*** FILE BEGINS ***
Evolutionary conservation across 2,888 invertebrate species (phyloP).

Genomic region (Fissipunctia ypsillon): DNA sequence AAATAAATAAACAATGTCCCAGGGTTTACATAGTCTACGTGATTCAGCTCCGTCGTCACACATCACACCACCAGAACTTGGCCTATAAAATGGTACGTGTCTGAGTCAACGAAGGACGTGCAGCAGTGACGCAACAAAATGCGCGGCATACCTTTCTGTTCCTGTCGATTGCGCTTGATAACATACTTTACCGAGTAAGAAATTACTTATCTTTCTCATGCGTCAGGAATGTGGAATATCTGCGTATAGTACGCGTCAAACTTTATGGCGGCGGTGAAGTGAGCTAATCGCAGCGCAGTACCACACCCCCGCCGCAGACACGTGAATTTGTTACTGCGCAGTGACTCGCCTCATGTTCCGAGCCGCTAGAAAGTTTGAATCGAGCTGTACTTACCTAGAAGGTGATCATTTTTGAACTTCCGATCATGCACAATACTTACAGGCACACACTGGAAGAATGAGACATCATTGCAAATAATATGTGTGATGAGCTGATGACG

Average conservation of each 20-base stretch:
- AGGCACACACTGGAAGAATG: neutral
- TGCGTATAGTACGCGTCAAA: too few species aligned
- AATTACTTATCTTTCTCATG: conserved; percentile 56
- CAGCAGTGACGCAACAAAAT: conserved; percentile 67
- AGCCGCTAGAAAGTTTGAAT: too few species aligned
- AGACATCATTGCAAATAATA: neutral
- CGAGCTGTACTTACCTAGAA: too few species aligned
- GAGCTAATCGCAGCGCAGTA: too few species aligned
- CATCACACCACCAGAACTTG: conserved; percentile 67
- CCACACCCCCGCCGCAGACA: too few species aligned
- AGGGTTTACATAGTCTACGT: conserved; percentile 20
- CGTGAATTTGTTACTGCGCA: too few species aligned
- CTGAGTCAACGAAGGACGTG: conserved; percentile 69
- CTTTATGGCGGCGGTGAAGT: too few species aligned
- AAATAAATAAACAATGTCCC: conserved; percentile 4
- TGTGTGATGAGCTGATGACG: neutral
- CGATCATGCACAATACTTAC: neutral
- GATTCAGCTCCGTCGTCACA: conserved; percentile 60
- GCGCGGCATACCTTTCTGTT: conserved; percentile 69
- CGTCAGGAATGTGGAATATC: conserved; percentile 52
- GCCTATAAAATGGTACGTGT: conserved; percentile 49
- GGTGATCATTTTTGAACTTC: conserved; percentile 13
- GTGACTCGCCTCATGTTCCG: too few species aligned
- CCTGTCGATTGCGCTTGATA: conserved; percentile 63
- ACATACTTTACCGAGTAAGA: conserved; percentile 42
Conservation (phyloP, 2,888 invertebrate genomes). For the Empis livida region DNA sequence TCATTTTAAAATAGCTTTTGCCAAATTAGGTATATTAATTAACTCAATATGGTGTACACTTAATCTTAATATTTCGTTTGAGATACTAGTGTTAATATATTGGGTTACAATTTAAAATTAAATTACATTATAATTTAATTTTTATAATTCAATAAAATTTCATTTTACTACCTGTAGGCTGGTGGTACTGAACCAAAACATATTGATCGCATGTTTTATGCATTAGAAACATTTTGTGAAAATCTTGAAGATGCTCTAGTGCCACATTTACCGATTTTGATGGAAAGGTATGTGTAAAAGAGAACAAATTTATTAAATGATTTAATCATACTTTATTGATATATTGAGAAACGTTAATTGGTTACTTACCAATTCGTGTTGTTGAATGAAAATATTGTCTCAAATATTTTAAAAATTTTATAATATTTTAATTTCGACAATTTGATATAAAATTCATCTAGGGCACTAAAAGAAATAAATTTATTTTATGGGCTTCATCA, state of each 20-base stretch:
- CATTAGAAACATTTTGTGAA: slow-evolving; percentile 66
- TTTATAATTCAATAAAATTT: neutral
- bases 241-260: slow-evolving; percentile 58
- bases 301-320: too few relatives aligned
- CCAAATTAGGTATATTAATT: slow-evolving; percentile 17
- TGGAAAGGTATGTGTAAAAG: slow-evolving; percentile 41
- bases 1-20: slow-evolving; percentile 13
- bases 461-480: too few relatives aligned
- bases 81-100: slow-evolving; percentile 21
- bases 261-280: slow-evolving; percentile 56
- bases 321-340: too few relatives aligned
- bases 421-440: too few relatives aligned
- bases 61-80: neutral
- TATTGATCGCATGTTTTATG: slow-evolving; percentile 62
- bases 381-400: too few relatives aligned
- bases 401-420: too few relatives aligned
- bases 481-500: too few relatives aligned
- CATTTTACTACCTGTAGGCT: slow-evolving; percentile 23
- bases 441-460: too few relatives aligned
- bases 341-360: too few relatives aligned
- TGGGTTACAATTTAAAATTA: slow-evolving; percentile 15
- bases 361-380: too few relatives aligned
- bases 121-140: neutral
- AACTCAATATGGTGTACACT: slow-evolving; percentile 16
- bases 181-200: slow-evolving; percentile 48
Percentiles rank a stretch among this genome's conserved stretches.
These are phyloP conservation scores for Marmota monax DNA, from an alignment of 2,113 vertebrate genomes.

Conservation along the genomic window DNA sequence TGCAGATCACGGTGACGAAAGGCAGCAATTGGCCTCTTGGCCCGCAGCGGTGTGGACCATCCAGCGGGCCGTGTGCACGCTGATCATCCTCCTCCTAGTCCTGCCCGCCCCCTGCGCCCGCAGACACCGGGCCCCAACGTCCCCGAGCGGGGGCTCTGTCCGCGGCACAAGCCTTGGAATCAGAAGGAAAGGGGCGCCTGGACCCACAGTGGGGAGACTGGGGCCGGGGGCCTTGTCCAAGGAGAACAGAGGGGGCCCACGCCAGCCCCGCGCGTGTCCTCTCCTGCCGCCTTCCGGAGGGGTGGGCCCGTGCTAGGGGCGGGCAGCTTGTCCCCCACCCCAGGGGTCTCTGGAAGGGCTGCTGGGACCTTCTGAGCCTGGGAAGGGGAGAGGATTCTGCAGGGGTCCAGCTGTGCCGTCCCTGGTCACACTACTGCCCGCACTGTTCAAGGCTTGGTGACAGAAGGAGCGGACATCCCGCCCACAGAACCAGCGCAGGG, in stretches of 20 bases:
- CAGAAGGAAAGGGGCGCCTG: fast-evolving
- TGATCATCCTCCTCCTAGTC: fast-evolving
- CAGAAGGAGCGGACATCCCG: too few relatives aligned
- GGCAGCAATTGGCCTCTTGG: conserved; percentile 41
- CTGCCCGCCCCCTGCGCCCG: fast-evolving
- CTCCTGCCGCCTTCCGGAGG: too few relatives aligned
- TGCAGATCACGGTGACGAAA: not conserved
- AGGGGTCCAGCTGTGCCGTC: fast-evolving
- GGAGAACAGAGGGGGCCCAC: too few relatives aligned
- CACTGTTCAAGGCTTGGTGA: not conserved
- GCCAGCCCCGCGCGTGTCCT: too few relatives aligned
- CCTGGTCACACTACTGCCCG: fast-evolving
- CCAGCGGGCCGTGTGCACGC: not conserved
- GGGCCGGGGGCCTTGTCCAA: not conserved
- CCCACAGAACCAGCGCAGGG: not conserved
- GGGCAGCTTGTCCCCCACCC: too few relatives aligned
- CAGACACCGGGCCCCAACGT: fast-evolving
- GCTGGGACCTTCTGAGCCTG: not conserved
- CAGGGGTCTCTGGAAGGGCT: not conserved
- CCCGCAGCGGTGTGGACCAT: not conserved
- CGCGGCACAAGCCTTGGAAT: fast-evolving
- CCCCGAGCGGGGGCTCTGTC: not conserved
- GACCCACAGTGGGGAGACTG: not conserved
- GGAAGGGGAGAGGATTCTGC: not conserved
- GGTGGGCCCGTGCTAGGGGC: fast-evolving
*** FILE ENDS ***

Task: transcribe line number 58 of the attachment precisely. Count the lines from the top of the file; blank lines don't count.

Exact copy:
- CAGAAGGAAAGGGGCGCCTG: fast-evolving